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The objective of this experiment is to study tension by using three different rubber rods.
Different amounts of weights will be added to these rubbers, the final length of the rubber rod will be measured, and the final diameter will also be recorded. The data will be used to calculate the measured elongation and theoretical elongation and modulus of elasticity of each rubberrod. After, graphs and tables are drawn, Hooke‘s law is used to determine if the results collected is similar in each case. The experiment will show that the elongation depends on the modulus of elasticity of rubber.

When a structural member, such as a rope, cable, rubber or other such object, is attached to a body or weight and pulled taut, the cord pulls on the body with a forcedirected away from the body and along the cord. The force is called tension. As a result, the structural member’s dimensions will change when forces act on it. Its length will increase, and the cross sectional area will decrease. In this experiment, we use Hooke’s law to understand tension loading and how the cross sectional area and the original length relate to elongation. Hooke’s lawstates that the elongation is proportional to the force which describes the elastic, linear behavior of a material. In this experiment, weights ranging from 2 to 6 lbs are added to three different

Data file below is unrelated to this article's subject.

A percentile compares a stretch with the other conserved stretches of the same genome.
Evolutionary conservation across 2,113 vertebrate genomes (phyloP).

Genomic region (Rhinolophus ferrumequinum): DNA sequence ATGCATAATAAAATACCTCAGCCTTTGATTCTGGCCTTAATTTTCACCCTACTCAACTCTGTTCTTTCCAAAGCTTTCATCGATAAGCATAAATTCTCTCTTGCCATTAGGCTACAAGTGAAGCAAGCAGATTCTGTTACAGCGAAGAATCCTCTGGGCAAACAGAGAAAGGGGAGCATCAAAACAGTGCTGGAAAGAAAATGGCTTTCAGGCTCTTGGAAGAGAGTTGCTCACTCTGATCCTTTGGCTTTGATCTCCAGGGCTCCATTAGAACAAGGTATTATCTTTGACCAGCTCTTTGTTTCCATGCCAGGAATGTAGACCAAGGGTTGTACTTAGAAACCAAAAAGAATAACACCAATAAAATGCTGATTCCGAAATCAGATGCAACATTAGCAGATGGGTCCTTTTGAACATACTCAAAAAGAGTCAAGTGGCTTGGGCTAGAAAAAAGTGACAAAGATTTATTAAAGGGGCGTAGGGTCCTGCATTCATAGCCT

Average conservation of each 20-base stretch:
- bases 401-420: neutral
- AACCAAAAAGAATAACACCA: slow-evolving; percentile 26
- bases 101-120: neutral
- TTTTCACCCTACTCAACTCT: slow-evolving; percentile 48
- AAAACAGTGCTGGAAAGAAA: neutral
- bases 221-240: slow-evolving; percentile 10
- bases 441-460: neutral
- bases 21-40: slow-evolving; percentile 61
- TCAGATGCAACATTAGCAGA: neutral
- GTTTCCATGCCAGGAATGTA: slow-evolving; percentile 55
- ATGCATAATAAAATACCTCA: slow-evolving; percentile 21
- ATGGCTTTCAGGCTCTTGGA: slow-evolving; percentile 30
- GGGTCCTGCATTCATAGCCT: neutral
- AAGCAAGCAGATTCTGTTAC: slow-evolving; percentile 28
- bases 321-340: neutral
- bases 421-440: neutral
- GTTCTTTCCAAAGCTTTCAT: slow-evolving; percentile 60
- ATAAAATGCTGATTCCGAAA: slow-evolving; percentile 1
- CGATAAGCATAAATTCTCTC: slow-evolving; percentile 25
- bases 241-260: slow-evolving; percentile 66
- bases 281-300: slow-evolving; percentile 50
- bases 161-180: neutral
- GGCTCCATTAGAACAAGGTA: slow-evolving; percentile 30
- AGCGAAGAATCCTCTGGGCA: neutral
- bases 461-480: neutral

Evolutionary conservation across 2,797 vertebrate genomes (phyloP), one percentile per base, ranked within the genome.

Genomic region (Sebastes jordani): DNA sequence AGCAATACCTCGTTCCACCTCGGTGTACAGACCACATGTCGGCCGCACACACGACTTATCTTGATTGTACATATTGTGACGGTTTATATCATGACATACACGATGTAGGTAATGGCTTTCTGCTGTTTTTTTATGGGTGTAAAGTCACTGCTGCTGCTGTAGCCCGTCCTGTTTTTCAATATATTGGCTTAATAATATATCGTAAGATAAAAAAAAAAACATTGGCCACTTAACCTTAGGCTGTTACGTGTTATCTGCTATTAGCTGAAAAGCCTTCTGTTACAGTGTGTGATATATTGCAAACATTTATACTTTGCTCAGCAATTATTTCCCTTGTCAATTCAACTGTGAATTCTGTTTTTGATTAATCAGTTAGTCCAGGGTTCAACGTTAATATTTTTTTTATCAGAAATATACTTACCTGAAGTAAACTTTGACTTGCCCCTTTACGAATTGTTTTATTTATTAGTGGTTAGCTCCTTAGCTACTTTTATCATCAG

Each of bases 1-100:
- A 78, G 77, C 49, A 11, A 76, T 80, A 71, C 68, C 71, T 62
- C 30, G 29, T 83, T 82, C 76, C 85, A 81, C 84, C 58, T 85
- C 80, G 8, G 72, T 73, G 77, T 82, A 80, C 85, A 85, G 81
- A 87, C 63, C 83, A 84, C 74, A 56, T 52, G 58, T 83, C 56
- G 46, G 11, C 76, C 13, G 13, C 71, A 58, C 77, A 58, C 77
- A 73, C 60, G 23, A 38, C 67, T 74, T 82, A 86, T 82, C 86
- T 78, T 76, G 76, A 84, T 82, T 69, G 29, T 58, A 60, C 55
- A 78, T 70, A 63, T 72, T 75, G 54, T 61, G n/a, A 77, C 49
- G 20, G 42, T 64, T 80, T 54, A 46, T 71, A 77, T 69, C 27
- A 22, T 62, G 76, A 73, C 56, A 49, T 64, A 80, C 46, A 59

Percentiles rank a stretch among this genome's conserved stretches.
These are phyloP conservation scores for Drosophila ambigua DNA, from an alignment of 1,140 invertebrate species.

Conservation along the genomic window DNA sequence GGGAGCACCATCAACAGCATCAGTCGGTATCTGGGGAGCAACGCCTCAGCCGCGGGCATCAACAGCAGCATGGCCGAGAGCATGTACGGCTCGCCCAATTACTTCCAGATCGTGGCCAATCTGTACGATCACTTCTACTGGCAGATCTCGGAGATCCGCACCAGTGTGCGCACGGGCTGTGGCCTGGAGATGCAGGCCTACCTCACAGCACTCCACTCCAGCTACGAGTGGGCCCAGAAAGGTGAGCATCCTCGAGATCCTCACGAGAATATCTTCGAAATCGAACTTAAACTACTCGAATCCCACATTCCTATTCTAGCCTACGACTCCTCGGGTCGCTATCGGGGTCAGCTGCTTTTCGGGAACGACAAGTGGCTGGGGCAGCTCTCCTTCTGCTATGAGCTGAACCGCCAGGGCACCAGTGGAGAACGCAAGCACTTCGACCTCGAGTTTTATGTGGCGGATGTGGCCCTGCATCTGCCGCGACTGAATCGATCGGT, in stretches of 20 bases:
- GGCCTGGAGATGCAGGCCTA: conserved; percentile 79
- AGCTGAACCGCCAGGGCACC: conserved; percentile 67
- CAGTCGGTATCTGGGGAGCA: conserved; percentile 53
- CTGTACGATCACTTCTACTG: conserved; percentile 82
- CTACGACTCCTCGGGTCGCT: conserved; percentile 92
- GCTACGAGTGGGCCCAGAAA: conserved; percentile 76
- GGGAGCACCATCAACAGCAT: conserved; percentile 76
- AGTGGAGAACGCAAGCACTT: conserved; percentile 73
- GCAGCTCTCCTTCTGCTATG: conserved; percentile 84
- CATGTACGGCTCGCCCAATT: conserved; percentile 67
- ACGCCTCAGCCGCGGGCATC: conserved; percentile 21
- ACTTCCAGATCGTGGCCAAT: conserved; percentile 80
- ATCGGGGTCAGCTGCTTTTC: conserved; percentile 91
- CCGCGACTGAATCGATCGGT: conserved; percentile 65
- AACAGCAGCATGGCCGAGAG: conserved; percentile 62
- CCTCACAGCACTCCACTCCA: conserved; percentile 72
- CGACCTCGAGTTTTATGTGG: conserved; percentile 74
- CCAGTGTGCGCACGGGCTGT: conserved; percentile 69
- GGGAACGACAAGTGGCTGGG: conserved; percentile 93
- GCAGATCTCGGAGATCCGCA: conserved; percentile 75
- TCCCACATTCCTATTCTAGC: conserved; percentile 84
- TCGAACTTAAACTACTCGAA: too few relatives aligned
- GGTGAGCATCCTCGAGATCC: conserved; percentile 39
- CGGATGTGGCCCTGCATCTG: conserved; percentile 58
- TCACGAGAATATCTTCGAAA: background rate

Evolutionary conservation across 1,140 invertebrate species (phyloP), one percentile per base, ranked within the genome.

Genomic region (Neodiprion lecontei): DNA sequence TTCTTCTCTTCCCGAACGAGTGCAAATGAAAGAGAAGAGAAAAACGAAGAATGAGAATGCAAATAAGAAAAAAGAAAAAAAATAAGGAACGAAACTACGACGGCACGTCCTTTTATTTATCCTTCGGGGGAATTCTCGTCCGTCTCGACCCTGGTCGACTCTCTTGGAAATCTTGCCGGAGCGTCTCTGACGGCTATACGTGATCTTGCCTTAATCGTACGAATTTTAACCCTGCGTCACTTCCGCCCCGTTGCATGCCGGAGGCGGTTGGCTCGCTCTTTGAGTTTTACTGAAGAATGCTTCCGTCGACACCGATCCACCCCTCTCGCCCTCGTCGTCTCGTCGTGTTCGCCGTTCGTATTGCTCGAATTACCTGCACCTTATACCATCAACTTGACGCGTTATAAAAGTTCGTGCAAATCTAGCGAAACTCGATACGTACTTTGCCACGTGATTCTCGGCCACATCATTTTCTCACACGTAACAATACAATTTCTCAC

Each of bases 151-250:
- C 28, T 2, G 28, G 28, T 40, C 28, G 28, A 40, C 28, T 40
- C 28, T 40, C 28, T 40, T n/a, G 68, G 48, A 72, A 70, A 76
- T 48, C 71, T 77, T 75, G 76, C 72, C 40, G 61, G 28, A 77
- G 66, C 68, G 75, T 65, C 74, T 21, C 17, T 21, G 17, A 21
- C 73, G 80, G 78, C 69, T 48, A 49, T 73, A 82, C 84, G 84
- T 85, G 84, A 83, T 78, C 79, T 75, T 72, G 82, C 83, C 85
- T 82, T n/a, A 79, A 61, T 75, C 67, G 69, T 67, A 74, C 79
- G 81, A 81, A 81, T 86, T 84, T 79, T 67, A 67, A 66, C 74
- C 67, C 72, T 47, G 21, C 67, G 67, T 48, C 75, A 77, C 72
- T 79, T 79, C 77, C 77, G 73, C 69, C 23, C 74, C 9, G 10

rubbers. The elongation, original length, and diameter are measured and recorded. The following formulas and symbols were used:
Formulas ∕ symbols | Unit | Definition |
σ = Eε | psi (lb∕in.2) | Therelationship between strain and normal stress. |
σ = PA | psi (lb∕in.2) | Normal stress is the magnitude of the force divided by the cross sectional area of the member perpendicular to direction of the applied force. |
P | lb. | The magnitude of the force. |
Ao = (πDo2) ∕ 4 | ln.2 | The initial cross sectional area of the rubber |
ε = (∆l ∕ lo ) | | Strain is the ratio of change in lengthof rubber to the initial length of unloaded rubber. |
(∆l = l − lo ) | in. | The measured elongation formula (change in length of rubber). |
∆l = (P lo) ∕ (AE) | in. | Theoretical elongation formula defined as a function of the load applied, the cross sectional area, the length, and the type of the material the member is made of. |
l | in. | The final length of loaded rubber rod. |lo | in. | The initial length of rubber |
E | psi (lb∕in.2) | Modulus of elasticity of rubber |
A =(πD2) ∕ 4 | in.2 | Final sectional area of rubber. |
Do | in. | The initial diameter of rubber |
D | in. | Final diameter of rubber |

Experimental materials:
* Three rubber rods with different length and diameter.
* Weights with 1 lb, 2 lb, and 5 lb.
* Vernier caliper
*Support stand and clamps
* Weight holder
* Tape-measure

Experimental procedure:
Case 1: (18-inch rubber rod, and its diameter is 0.2520 in.)

Hang the rubber rod from the top of the stand and the clamps. Then, hang a weight holder at the bottom of the rubber rod. A weight of 2 lb is added on the weight holder and make sure the weight holder won’t touch the table. Then, use atape-measure to measure the final length between the top and the bottom of the rubber rod, and record the data. Then, use a vernier caliper to measure the diameter of the rubber rod. When use the vernier caliper, one shouldn’t tighten the tips of the vernier caliper and make sure it is in inch mode when reading the data. The weight is increased by 1 lb until it reaches 6 lbs. Each time the final lengthand diameter have to be measured and recorded.
Case 2 (12-inch rubber rod, and its diameter is 0.2595 in.)
Repeat the procedures in case 1, and make sure to record the data.

Case 3 (12-inch rubber rod, and its diameter is 0.6335 in.)
Repeat the procedures in case 1, and make sure to record the data.

Table 1.

l (in.) | Ao = (πDo2) ∕ 4(in.2) | A=(πD2) ∕ 4 (in.2) | D...
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